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Increase in ampicillin resistane began years before human use

Submitted by tterrasi on Wed, 12/06/2017 - 09:18

Antibiotic resistance kills about 25,000 people every year in Europe. Many bacteria cause serious infections in humans like Salmonella, which have developed resistance to other common antibiotics. Ampicillin was the first broad-spectrum antibiotic used for treatments of infections caused by enterobacteria. This was first released in the United Kingdom in 1961. Soon after, between 1962-1964, the first outbreak of this disease in humans was caused by ampicillin-resistance strains of Salmonella enterica serotype Typhimurium. The study aimed to date the first occurrence and spread of the resistant strain.

Increase in ampicillin resistane began years before human use

Submitted by tterrasi on Mon, 12/04/2017 - 17:56

            Antibiotic resistance kills about 25,000 people in Europe every year. Many other bacteria cause serious infections in humans like Salmonella have also developed resistance to other common antibiotics. Ampicillin was the first broad-spectrum antibiotic used for treatments of infections caused by enterobacteria. This was first released in the United Kingdom in 1961. Soon after, between 1962-1964, the first outbreak of this disease in humans was caused by ampicillin-resistance strains of Salmonella enterica serotype Typhimurium. The study aimed to date the first occurrence and spread of the resistant strain.

            The scientists tested and analyzed 288 S. enterica serotype Tymphimurium samples from 30 different countries between early to mid-late 1900s (1911-1969). The isolated were from many sources including humans, animals, and food. Using the disc diffusion method, these isolated were tested for susceptibility to drug resistance. Using whole-genome-wide association sequencing, 11 out of the 288 samples were found to be resistance to ampicillin, due to Beta-lactamase genes, transported by different plasmids.  One of these isolates was from France in 1959, before ampicillin was on the market for sale. This strain was different from those reported in the outbreaks in the United Kingdom.

 

Literature Cited

Alicia Tran-Dien, Simon Le Hello, Christiane Bouchier, François-Xavier Weill. Early transmissible ampicillin resistance in zoonotic Salmonella enterica serotype Typhimurium in the late 1950s: a retrospective, whole-genome sequencing study. The Lancet Infectious Diseases, 2017; DOI: 10.1016/S1473-3099(17)30705-3.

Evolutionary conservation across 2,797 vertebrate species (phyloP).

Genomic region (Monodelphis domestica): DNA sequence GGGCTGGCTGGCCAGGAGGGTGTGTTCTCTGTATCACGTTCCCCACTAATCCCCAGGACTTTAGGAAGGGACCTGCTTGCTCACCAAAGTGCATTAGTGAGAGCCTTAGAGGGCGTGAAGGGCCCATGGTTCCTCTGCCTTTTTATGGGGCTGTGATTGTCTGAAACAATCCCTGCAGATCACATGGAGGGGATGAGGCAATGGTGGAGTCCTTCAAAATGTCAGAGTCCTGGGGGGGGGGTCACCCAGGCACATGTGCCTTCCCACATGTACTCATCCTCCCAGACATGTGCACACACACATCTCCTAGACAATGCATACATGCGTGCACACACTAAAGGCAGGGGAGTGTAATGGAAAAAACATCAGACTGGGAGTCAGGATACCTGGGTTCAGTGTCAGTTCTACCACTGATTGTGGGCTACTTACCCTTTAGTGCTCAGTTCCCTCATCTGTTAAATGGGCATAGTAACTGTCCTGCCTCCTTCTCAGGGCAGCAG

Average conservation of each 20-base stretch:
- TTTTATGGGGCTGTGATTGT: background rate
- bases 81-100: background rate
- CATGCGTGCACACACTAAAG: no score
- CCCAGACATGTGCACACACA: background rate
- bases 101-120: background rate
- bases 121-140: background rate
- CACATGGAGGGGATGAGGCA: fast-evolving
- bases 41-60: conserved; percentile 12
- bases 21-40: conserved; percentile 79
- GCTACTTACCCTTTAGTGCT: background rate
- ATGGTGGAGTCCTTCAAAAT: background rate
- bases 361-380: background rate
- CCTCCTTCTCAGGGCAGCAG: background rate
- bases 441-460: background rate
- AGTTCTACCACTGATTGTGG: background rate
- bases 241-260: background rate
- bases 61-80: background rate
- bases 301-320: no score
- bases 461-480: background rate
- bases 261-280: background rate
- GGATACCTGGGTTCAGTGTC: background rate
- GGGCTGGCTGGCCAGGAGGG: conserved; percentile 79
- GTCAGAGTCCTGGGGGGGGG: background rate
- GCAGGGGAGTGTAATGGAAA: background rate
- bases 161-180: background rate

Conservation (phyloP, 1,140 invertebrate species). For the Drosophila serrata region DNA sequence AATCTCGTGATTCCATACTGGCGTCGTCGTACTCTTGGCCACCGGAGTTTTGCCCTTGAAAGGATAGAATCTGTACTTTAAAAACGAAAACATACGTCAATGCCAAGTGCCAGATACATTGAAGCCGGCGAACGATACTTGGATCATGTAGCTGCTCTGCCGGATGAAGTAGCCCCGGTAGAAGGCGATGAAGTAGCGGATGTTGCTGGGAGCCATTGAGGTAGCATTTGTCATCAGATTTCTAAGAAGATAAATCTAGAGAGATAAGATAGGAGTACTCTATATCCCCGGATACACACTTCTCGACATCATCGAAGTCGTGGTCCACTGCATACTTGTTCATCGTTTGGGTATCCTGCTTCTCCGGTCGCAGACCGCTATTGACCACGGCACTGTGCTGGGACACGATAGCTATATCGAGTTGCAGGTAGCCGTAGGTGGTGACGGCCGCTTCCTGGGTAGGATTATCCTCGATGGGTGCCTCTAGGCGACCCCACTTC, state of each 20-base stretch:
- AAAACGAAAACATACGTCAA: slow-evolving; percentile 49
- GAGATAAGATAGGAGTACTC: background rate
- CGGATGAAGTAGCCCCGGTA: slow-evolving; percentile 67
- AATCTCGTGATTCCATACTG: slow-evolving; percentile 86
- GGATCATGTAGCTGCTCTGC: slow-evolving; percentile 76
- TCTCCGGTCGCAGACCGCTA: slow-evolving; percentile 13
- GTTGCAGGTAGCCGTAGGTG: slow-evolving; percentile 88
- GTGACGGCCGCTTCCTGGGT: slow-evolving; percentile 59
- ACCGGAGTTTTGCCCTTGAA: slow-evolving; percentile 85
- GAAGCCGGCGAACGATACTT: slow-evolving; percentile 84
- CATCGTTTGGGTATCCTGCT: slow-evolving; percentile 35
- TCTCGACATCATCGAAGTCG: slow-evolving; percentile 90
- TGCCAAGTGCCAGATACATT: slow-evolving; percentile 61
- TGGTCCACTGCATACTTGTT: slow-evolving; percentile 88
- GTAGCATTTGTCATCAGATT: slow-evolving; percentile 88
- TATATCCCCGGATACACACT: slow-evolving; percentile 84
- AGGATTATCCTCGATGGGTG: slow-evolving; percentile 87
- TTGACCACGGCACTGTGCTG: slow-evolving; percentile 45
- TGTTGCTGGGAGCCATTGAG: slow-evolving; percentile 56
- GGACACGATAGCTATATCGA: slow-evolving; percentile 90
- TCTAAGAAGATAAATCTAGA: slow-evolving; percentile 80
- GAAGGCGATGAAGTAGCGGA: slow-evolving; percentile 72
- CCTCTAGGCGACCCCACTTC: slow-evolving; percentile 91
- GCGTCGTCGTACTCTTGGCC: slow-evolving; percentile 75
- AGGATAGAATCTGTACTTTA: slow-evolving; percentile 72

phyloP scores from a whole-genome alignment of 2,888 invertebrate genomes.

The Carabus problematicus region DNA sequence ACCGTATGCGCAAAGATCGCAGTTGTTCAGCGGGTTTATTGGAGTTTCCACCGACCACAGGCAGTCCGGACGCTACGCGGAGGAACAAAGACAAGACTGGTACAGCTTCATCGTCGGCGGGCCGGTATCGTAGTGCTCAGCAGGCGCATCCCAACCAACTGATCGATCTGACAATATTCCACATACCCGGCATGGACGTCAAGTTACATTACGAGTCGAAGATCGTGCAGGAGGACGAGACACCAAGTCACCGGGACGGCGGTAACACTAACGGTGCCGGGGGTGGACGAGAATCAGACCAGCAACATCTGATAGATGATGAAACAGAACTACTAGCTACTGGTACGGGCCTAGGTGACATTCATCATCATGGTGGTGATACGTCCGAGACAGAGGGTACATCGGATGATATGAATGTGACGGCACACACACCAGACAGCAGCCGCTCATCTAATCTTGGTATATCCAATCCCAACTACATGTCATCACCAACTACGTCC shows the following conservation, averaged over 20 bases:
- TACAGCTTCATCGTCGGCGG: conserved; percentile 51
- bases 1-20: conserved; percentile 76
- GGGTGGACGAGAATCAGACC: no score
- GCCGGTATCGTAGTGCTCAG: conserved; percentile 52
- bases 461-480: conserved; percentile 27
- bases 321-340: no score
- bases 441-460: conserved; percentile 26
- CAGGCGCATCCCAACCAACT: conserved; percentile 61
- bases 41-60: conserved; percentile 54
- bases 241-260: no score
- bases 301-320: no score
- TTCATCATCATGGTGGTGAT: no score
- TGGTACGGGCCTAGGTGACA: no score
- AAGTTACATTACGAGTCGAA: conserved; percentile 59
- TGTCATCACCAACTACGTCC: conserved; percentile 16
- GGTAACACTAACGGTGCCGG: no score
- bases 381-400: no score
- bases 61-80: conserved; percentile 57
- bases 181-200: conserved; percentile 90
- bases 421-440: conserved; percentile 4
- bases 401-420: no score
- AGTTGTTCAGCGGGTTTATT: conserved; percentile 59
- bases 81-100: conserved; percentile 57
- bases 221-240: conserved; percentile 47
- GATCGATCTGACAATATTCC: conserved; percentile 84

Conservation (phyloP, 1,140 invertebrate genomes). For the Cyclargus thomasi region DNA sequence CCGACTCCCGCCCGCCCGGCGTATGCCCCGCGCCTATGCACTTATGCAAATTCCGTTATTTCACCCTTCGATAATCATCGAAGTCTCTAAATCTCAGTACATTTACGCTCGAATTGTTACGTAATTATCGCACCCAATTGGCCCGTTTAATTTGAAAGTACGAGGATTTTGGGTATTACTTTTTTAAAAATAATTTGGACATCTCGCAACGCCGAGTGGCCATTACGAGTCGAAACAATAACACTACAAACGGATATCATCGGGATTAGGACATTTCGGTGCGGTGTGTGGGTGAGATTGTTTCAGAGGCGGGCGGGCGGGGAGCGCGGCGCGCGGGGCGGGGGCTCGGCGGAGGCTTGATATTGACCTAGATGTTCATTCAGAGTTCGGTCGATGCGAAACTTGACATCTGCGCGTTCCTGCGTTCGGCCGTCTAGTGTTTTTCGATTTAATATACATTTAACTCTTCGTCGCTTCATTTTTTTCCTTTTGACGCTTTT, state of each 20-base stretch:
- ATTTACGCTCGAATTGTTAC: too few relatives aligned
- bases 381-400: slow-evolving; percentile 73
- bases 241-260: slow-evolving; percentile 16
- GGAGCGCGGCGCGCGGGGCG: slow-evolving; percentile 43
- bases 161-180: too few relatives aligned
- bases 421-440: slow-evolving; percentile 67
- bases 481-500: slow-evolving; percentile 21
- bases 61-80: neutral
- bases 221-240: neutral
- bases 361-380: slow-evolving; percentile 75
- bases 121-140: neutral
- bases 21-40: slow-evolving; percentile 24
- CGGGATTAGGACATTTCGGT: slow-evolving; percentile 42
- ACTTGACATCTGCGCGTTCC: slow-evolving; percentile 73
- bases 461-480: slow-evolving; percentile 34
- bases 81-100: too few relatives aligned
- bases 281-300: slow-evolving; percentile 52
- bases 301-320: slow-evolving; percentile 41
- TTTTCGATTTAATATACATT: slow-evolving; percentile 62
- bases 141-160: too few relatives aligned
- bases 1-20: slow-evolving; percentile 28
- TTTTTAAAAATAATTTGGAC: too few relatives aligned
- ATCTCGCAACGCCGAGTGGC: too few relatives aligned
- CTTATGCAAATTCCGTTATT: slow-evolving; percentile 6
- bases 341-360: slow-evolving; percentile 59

To Label or Not to Label?

Submitted by tterrasi on Tue, 11/28/2017 - 20:06

            Genetically Modified Organisms, also called GMOs, are the result of genes from one species DNA that is incorporated artificially into the genes of another organism. The foreign gene can be from bacteria, plants, viruses, or other animals. When you go to the grocery store or a farmer’s market to buy fruits or vegetables, you may wonder if what you are going to buy is a GMO. As of today, the Food and Drug Administration does not require precise identification and labeling of produce that is made from genetically engineered plants (U.S. Food and Drug). According to The Mellman Group Incorporated, 89 percent of poll voters were in favor of mandatory labeling of GMOs (Center for Food Safety). If the majority of the American population is in support of the FDA labeling GMOs, then why does the government not want GMOs to be labeled? This is the current state in the debate: to label or not to label.

To Label or Not to Label?

Submitted by tterrasi on Mon, 11/27/2017 - 22:48

            Genetically Modified Organisms or GMOs, are the result of genes from one species DNA that is incorporated artificially into the genes of another organism. The foreign gene can come from bacteria, plants, viruses, or other animals. When you go to the grocery store or a farmer’s market to buy fruits or vegetables, you may wonder if what you are going to buy is a GMO. As of today, the Food and Drug Administration do not require precise identification and labeling of produce that was made from genetically engineered plants (U.S. Food and Drug). According to The Mellman Group Incorporated, 89 percent of poll voters were in favor of mandatory labeling of GMOs (Center for Food Safety). If the majority of the American population wants the FDA to label GMOs, then why doesn’t the government want GMOs to be labeled? This is the current state in which the debate is still at.

            If you go to the store and pick out a food item, you can certainly look at the label for the ingredients and nutrition levels to make a judgment is the food item is relatively healthy or has the right amount of nutrients. But you cannot look at a food item as tell whether it is a GMO or not. Let us first look at the pros and cons for labeling. Some of the benefits of labeling would be that the customer has the right to know what he or she is consuming. If a customer is concerned about a GMO ingredient that is found in a food product they are purchasing, labeling will help them to determine what to purchase. Vegetarians and religious groups and people who choose to not eat GMOs to quickly move to another product. Also, over 50 countries already have laws that require GMO labeling. Some of the downsides to labeling would be a lack of understanding of what a GMO is and what it means for that consumer. While customers will easily determine which products contain GMOs, a small portion of the population who doesn’t correctly understand what GMOs are could hurt the manufacturers, as a GMO label would connote a warning label instead. Also, labeling if a product is GMO would not tell the customer what they might really want to know, which would be if pesticides or herbicides were used on this product. There is a stigma that is attached to the word GMO, which has the same connotation as “unhealthy” according to Hoewyk. Labeling would tell the customer so little about the product that labeling could only lead to more confusion and add to the stigma of unnatural and make people who are against GMOs to be more frightened.